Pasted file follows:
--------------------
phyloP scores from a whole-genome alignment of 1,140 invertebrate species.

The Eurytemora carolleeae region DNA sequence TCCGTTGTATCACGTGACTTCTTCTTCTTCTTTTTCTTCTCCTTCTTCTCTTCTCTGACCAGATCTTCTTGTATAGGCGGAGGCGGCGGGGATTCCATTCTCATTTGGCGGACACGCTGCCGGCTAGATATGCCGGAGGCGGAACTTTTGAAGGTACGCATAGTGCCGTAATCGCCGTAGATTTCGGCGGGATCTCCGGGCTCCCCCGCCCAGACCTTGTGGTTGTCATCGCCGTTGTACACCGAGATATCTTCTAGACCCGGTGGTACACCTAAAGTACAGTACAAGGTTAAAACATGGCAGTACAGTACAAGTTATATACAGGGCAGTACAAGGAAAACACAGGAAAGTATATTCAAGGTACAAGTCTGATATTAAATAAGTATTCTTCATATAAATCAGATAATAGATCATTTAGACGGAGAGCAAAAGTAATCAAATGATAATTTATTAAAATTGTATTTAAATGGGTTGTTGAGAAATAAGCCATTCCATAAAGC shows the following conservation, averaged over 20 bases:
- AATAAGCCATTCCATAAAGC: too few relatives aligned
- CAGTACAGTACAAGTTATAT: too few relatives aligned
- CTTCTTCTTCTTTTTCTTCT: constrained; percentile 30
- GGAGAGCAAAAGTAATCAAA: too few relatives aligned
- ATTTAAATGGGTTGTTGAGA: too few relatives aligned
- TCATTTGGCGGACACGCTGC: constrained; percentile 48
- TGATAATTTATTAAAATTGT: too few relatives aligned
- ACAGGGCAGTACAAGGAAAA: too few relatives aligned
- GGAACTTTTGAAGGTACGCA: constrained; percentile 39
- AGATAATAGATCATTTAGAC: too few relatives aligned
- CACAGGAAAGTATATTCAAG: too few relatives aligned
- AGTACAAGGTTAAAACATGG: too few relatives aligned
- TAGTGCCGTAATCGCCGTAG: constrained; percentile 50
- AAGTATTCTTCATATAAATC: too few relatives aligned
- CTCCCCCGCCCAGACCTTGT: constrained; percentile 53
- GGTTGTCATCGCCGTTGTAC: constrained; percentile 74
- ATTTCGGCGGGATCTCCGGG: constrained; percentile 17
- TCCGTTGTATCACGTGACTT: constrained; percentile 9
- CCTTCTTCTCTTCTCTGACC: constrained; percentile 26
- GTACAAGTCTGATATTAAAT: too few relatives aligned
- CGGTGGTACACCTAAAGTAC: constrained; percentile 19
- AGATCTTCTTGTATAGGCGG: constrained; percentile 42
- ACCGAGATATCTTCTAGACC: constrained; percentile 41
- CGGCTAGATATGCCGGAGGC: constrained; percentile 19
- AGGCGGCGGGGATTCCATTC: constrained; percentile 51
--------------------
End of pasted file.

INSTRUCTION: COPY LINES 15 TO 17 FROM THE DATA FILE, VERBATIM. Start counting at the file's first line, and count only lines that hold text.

- TAGTGCCGTAATCGCCGTAG: constrained; percentile 50
- AAGTATTCTTCATATAAATC: too few relatives aligned
- CTCCCCCGCCCAGACCTTGT: constrained; percentile 53